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What You Can Do to Change Your Eating & Reduce Your Cholesterol: Part

What You Can Change in Your Eating To Reduce Your Cholesterol: Part 1

By: Samantha McCarthy MS, RD/LDN


Each year, the American Heart Association celebrates a healthy heart in the month of February. It is one month dedicated to bringing awareness to our cardiovascular health. Globally, heart disease is blamed for about 17.9 million deaths per year. By 2030, it is estimated that that will jump to 23.6 million deaths per year. But your heart doesn’t stay healthy by having just one good month. Keeping a healthy heart and cutting your risk of developing heart disease, is a year long battle. For the next few weeks of February, I’d like to provide you with some basic nutrition tips on how to keep your heart strong.


The first tip I’d like to discuss is how to lower your blood cholesterol levels. Nutritionally, there are several components to lowering your cholesterol levels. I’d like to start by talking about one of the most important ones: saturated and trans fats. These are the fats typically nicknamed “the bad fats.” They are bad because they can increase your blood cholesterol levels leaving you with high total cholesterol, high LDL, and potentially low HDL. Cutting back on these saturated and trans fats can lower total cholesterol and LDL.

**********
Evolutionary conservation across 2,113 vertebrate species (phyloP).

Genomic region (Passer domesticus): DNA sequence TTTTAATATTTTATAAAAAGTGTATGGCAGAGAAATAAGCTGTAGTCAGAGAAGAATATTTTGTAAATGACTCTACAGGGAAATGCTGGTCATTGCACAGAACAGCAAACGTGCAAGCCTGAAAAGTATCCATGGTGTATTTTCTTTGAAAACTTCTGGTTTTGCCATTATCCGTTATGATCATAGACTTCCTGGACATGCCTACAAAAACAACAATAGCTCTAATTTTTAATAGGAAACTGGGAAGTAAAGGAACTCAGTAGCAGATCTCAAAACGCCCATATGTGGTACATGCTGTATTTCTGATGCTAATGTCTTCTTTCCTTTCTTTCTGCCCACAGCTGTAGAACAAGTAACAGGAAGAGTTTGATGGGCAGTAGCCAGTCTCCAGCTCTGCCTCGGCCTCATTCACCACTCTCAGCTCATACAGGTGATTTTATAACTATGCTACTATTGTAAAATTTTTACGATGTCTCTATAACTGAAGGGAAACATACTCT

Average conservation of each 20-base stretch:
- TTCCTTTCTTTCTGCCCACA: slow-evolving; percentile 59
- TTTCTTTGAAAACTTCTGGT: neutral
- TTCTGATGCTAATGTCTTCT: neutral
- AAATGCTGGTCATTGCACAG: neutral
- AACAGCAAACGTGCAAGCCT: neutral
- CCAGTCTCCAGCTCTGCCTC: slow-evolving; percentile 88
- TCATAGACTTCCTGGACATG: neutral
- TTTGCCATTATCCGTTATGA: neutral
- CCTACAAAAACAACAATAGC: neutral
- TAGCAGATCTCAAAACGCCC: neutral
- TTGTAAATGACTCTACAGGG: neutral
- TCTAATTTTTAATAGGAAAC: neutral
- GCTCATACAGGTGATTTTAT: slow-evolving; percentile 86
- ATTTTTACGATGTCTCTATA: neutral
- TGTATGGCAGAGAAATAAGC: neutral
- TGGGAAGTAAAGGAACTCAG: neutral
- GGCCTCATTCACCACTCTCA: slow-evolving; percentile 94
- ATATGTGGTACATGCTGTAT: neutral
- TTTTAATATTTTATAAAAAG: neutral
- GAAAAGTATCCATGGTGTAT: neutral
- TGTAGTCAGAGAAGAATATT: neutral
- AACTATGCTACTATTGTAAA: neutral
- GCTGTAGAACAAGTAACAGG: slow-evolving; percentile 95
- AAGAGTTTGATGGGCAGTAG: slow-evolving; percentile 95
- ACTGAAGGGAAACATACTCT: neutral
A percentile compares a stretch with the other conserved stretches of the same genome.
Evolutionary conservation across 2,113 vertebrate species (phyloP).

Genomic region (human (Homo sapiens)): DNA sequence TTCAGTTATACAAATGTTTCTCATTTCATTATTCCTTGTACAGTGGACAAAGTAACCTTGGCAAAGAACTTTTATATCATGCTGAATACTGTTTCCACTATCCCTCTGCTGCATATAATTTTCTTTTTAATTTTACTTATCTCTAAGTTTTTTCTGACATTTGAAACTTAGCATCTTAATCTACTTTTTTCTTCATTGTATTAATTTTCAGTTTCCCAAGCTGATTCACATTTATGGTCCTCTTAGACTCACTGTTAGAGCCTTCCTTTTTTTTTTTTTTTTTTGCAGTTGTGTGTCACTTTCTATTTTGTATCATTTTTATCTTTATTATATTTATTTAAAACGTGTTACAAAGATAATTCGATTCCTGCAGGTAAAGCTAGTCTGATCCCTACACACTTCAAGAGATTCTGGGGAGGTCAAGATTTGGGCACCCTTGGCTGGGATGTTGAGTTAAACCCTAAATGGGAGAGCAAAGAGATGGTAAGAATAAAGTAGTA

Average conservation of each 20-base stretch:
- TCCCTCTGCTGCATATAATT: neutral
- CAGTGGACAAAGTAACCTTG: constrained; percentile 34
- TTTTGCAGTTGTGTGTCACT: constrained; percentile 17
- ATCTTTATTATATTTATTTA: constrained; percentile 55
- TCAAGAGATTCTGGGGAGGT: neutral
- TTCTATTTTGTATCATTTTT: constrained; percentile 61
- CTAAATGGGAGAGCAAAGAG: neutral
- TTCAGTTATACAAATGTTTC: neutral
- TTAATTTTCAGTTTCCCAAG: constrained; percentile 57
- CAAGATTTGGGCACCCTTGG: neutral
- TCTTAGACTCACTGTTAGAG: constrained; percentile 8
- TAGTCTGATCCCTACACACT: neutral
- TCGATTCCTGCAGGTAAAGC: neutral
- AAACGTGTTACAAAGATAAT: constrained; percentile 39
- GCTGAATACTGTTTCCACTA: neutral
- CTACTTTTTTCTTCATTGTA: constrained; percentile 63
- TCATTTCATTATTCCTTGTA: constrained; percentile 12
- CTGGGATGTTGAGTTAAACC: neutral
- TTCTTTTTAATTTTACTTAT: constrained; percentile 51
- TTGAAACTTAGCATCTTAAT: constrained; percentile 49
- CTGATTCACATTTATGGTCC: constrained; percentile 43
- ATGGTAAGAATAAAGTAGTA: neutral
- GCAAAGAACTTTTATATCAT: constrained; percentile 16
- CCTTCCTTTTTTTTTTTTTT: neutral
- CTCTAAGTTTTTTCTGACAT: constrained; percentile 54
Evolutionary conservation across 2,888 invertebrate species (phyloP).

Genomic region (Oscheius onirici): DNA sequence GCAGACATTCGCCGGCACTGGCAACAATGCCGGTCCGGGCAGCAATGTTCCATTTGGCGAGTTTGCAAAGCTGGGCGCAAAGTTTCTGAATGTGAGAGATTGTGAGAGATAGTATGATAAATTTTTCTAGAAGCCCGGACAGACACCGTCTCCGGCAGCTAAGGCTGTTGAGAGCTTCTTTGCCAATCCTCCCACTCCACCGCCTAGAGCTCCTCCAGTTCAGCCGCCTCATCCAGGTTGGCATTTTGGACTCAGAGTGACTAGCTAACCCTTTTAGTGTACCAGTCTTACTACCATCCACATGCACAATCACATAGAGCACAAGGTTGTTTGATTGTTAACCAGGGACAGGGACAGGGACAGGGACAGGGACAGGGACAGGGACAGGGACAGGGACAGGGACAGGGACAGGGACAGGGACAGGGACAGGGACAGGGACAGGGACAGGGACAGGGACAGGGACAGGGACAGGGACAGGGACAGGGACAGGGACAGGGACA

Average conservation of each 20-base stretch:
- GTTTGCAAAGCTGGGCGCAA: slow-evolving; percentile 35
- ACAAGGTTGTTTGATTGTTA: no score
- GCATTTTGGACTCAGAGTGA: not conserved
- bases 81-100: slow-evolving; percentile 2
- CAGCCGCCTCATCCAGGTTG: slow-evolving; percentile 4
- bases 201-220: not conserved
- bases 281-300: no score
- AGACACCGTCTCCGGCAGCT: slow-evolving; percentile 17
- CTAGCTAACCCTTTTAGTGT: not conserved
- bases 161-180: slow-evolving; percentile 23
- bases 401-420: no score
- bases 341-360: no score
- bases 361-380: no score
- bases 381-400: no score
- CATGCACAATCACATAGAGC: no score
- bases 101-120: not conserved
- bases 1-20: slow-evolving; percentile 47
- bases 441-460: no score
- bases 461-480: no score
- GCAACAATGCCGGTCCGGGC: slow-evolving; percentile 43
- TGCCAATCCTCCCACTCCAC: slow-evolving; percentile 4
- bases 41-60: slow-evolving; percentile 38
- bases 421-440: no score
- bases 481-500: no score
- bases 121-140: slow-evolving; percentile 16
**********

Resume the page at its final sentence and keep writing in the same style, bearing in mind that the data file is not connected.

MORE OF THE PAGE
Thankfully, trans fats are slowly moving out of our food supply. Trans fats can still lurk in many of our processed foods like: microwave popcorn, margarine, frosting, shortening, baked goodies, and crackers. On food labels, you want to look for “partially hydrogenated oils” in the ingredients list. If you see that ingredient, there are trans fats in that product, regardless of whether the label says zero grams or not.


Saturated fats can also be in a number of our foods. It’s largely in animal-based products. Foods like: butter, dairy, red meat, processed meats, fried foods, cheese, and rich baked goods. To cut back on your saturated fat intake, minimize these foods as much as possible and replace them with the “good fats.” When in doubt, always read your labels. Saturated fats are mandatory on nutrition facts labels.


Next week, we will talk about what those healthy fats look like and how to incorporate them into your daily intake. Happy Heart Month!


*Source: American Heart Association. http://newsroom.heart.org/events/february-is-american-heart-month-6669831

 

 

 


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